I recently watched ‘GMO OMG‘, a documentary on genetically modified organisms on Netflix and have a few criticisms about it.
The documentary was entertaining but I wish it hadn’t taken the easy road when it comes to the science behind GMOs.
It did, and this approach was disappointing to me because I felt that the documentary maker could have done better in trying to explain the science and then let us as viewers form our opinions (why, read on).
A collection of GMO related scientific terms is shown to us viewers in the beginning of the documentary. These words include ‘Agrobacterium tumefasciens’, ‘Gene gun’ et cetera et cetera. The narrator reads these abstract words as something horrible, out of this world.
Later in the documentary there is a scene in which the father (the documentary maker) and his kids run through a corn field wearing gas masks, as the corn ‘is actually producing pesticide’ (corn=pesticide, the food we eat=pesticide). It is all very dystopian.
So here is what he didn’t tell us in the documentary. This is the story of two bacteria.
Agrobacterium tumefasciens – let’s casually call it At – is a common soil species and causes a disease in a plant. If a plant is infected by At it will quickly show symptoms of tumour like growth in its cells.
At has part of its DNA in a separate, round thing called a plasmid (this is quite remarkable, because usually all species have their DNA in chromosomes). If At manages to infect a plant, it transfers part of its plasmid DNA into that plant’s genome.
What happens then is that the plant’s infected cells start producing what the bacterial DNA tells it to produce. This phenomenon of At being able to transfer part of its DNA to a plant is utilized in gene technology and in producing GMOs.
When producing GMO varieties in a lab, the gene that is to be transferred into a plant is first transferred into At. Then the plant (or most commonly, a leaf or a stem of that plant) is infected with At.
This technology can be used for monocots (such as potato, tomato, cotton, canola and strawberry) because these plants are naturally susceptible to the disease caused by At.
For crops such as cereals other technologies have to be used if we are to alter their genomes.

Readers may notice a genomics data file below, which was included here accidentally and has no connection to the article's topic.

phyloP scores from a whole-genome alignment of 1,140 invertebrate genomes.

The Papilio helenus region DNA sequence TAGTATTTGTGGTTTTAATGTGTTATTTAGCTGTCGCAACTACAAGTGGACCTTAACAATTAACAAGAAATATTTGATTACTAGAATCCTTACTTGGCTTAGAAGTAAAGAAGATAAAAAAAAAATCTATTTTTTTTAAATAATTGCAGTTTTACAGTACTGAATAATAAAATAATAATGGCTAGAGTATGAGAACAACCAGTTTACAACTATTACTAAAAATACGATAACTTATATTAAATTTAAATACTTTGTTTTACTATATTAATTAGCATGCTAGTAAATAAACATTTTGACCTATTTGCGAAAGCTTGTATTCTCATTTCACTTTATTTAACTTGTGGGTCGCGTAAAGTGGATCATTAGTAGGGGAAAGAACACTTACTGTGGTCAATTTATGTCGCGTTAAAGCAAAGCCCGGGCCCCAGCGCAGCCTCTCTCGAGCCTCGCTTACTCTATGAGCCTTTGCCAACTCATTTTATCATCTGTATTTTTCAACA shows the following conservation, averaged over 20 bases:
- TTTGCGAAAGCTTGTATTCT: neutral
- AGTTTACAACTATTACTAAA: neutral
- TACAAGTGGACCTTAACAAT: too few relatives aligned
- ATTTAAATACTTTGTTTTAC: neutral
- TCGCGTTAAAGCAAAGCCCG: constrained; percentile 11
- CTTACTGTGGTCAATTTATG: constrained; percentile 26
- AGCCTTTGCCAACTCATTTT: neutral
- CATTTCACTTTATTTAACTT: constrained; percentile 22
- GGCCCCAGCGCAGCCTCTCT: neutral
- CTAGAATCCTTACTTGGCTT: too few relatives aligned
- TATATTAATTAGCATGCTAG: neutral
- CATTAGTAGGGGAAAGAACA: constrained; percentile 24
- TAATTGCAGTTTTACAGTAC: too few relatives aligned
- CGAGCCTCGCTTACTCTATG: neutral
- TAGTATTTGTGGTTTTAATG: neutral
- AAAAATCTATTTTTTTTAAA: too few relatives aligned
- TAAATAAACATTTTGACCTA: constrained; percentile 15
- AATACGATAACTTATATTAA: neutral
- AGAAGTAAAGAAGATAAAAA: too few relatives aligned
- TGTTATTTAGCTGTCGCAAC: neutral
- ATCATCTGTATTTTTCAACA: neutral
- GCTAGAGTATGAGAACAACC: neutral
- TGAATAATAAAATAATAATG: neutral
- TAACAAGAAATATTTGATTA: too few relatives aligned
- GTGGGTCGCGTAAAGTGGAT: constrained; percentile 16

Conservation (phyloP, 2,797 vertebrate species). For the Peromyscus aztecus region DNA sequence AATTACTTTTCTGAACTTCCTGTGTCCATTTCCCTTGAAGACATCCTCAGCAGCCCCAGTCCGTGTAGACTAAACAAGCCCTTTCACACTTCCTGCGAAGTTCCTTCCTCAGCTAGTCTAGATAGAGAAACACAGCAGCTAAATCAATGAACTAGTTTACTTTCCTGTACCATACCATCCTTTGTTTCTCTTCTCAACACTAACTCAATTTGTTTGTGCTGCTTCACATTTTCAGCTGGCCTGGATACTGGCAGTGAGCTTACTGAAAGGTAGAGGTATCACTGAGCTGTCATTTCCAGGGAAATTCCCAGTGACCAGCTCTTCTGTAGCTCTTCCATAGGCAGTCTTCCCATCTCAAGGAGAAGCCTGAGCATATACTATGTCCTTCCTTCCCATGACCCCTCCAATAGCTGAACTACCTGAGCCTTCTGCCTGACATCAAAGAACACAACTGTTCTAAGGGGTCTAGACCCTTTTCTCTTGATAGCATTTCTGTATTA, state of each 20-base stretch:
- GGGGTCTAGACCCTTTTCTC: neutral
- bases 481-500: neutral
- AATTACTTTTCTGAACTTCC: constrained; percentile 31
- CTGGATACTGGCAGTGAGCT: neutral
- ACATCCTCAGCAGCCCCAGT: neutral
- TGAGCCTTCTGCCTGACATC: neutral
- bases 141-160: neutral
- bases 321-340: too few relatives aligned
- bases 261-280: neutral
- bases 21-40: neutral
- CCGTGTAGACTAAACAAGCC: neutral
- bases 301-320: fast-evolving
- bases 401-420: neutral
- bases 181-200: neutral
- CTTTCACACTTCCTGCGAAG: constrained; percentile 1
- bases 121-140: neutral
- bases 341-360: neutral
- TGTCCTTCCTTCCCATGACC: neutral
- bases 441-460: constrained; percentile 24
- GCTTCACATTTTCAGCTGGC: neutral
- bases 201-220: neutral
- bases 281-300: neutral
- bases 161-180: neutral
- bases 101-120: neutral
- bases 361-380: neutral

This is another very common soil bacteria. Its name is Bacillus thuriengiensis. We can call it Bt.
During its lifespan Bt produces toxins that are harmful for certain insects. If an insect is infected by this bacteria, its digestion systems goes nuts and the insect dies.
For vertebrates such as human beings the toxins produced by Bt are not harmful. This is because our digestion systems lack a receptor protein needed for the Bt toxin to get going.
Ever since the 1950s Bt has been used as a biopesticide on farms.
GMO plants coined Bt-corn (such as the corn field in the documentary) or Bt-cotton are plants that have been altered in such way that a Bt gene has been added to their genomes.
This means the plant carries a gene which becomes activated if a certain insect attacks it. The insect will die if it eats the plant. Saying the whole plant is a pesticide is a bit of an overstatement and a bold thing to say to a documentary viewer.
Some say that this way pest control is much more precise – instead of spraying pesticides on the whole field, there is a specific gene in the plant that will kill the pest and not affect other organisms in the soil.
We can try and understand the science
It makes me frustrated to see how unwilling we sometimes seem to be in understanding the scientific processes behind GMOs, dismissing them all as too technical and thus too scary. Let’s at least try to understand.
If the science behind GMOs is depicted as something bizarre and unfathomable in documentaries like these (which read a massive audience through Netflix), I am afraid we are doing ourselves a disservice and missing out on the actual conversation on GMOs, a conversation I personally think is very necessary.
For me this conversation involves debating the power structures and ethics of food production, not so much the lab work behind GMOs.
I guess this is exactly the conversation the documentary maker also wanted to bring forward, but unfortunately he lost me in the beginning.
What do you think? Did you watch the documentary?
Photo by Stephen Melkisethian.